Mr Hudson & The Library - A Tale of Two Cities Album Review
Mr Hudson & The Library A Tale of Two Cities Album Review
A Tale of Two Cities
Everything about this CD says the word ‘quirky’, from the delightfully quirky CD case, to the delightfully quirky sleeve design, the delightfully quirky sleeve notes, and the delightfully quirky music. The whole package stands out as being different, and yes, maybe a bit strange, but nevertheless, it’s undeniably good. I’ve known many a band use quirkiness to disguise a lack of talent, this can’t be said about Mr Hudson & The Library as this album is extremely creative in both the way the songs have been written and played.
I suppose it would be easy to tag this style of music as indie, but there’s much more to it than that. There’s a gentle and almost gentlemanly way in which the songs are played, with the band producing a sound that I can best describe as ‘Café Bleu’ era Style Council, with jazz influences and almost laid back lounge approach, mixed with the kitchen sink masterpiece lyrics of My Life Story. The opening track is an exquisite cover of ‘On The Street Where You Live’, played in a kind of off-kilter rhythm and almost spoken vocal delivery. This version breathes new life into a timeless classic and gives it that ‘quirky’ edge.
The band never drift far from the laid back style, but to be honest, they don’t need to, as these songs work well and individually carry something that keeps the tracks sounding fresh, whether that be an unusual rhythm pattern, overdubbed strings, or even unusual lyrics. It’s hard to pick out any stand out tracks, as the whole album works so well, but recent single ‘Too Late, Too Late’ did stand out as a nice catchy and bouncy track, and I had a real soft spot for ‘Cover Girl’, which is a wonderfully well written love song. I can’t quite imagine how the band recreate this style on stage, as the songs are in many ways lo-fi and I’m not sure how they could be put across, but based on this magnificent album, I’m very intrigued to find out.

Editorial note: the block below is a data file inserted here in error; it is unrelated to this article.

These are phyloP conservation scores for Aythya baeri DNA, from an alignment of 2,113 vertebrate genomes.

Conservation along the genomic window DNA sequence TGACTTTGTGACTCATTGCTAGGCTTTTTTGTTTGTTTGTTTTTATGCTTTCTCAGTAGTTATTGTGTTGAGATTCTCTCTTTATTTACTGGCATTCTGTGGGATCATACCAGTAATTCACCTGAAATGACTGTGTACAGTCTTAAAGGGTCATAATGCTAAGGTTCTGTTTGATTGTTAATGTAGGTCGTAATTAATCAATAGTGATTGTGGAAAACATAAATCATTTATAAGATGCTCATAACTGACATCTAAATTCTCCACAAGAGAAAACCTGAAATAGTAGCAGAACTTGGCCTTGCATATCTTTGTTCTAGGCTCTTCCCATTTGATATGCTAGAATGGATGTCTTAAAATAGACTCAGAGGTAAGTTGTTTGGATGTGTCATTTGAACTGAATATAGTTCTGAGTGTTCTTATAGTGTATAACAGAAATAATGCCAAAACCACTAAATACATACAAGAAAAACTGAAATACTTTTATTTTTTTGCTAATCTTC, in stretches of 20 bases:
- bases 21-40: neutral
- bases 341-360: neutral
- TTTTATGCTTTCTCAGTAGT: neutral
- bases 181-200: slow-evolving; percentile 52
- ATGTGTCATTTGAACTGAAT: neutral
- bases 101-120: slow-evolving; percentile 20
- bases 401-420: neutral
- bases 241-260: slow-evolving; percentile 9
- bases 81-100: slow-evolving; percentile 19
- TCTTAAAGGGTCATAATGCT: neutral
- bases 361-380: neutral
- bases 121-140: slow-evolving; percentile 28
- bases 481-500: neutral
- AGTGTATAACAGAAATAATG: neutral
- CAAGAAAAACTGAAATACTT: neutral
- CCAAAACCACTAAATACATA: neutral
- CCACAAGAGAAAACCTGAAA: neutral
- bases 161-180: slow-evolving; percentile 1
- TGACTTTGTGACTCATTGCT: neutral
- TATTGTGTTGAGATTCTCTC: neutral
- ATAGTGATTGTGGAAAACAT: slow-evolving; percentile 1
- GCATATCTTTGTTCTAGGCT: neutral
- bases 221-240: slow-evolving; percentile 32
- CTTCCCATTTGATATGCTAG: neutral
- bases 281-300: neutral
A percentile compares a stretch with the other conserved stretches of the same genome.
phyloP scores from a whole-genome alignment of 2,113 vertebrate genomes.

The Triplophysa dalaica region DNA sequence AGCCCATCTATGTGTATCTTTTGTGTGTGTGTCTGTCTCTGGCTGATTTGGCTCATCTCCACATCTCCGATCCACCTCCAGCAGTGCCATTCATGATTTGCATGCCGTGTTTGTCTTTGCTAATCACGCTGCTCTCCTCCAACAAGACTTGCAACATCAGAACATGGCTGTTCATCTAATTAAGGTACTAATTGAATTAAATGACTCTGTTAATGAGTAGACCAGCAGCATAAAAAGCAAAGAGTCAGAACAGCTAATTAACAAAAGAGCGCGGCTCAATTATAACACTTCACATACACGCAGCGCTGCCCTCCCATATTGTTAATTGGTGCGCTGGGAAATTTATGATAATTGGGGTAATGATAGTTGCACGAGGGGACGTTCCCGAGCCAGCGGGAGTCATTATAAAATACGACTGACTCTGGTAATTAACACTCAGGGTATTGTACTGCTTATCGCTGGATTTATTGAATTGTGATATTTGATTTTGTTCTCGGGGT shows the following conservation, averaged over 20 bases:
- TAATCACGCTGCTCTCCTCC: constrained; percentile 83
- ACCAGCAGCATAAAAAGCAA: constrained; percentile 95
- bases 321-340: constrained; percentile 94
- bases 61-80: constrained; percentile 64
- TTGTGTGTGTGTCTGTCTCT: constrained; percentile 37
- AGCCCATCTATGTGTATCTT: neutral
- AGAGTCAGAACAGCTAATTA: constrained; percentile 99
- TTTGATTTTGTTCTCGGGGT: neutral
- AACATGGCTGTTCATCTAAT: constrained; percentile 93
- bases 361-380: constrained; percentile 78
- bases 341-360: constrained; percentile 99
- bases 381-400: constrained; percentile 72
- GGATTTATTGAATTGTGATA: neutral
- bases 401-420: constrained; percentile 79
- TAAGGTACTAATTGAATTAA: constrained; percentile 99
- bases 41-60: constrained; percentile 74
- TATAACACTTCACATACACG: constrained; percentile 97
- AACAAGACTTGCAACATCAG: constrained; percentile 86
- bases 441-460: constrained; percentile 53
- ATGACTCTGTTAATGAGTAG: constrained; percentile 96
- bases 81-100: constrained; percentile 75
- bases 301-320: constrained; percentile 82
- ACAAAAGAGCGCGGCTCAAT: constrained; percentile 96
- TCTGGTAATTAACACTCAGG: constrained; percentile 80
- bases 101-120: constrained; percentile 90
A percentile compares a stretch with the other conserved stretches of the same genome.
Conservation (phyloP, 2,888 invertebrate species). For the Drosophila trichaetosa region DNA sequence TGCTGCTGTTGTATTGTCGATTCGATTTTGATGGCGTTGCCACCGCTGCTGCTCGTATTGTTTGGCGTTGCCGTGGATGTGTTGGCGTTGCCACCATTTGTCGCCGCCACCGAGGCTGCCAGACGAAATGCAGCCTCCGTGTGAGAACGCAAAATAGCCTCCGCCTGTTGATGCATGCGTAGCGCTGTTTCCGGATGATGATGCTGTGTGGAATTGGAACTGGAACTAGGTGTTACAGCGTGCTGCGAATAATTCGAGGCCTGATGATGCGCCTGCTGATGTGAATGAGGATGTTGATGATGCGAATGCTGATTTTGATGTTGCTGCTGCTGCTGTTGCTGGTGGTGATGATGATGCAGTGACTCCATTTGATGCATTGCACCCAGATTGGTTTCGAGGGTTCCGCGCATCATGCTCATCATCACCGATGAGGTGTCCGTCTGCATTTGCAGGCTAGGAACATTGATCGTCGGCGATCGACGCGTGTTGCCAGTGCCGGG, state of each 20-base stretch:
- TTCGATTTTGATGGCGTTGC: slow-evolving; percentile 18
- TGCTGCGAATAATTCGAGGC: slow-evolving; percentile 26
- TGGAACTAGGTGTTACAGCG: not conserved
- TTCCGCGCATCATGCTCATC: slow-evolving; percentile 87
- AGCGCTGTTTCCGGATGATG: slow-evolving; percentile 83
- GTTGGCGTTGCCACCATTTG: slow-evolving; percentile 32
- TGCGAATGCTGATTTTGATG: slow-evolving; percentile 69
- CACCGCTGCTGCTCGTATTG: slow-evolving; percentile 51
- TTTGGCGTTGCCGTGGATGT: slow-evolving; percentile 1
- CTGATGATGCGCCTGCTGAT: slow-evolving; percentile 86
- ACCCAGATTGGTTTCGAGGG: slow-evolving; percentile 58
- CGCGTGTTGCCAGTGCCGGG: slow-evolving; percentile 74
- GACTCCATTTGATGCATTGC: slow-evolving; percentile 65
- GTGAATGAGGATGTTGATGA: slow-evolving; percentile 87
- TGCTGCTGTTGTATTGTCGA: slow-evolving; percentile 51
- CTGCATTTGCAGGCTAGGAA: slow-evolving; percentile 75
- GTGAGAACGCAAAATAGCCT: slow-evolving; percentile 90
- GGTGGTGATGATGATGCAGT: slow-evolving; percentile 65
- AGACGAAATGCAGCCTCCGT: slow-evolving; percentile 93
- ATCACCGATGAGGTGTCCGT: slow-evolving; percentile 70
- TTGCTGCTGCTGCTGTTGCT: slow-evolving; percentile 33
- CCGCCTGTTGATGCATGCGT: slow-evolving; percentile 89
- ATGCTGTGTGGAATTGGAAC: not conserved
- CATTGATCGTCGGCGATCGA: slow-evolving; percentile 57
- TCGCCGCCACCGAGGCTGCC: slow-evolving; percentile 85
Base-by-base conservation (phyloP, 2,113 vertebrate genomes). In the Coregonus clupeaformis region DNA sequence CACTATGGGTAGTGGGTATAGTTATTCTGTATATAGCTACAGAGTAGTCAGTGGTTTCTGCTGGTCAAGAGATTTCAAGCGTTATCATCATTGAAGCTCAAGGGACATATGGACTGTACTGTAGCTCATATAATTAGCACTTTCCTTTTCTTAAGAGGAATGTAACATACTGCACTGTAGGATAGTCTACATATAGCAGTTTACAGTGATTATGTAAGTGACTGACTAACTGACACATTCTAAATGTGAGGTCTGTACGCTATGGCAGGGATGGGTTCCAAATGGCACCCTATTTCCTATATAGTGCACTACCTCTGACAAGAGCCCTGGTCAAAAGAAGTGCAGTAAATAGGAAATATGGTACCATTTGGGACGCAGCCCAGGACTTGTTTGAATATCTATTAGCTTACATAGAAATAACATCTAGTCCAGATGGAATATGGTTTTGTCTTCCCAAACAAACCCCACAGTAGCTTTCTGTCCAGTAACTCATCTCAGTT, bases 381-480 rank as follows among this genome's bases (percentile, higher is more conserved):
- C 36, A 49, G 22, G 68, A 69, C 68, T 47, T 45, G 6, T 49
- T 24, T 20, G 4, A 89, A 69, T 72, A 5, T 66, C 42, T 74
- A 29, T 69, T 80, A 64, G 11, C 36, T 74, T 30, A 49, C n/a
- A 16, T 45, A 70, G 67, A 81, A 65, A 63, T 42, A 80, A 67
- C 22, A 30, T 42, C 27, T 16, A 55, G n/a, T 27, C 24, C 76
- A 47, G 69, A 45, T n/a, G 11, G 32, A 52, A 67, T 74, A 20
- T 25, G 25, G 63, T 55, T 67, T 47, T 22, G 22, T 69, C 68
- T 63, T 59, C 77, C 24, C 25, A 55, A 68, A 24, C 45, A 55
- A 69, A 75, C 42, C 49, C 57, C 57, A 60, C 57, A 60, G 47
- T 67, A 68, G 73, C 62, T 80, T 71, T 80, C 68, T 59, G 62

I can’t quite imagine how the band recreate this style on stage, as the songs are in many ways lo-fi and I’m not sure how they could be put across, but based on this magnificent album, I’m very intrigued to find out.
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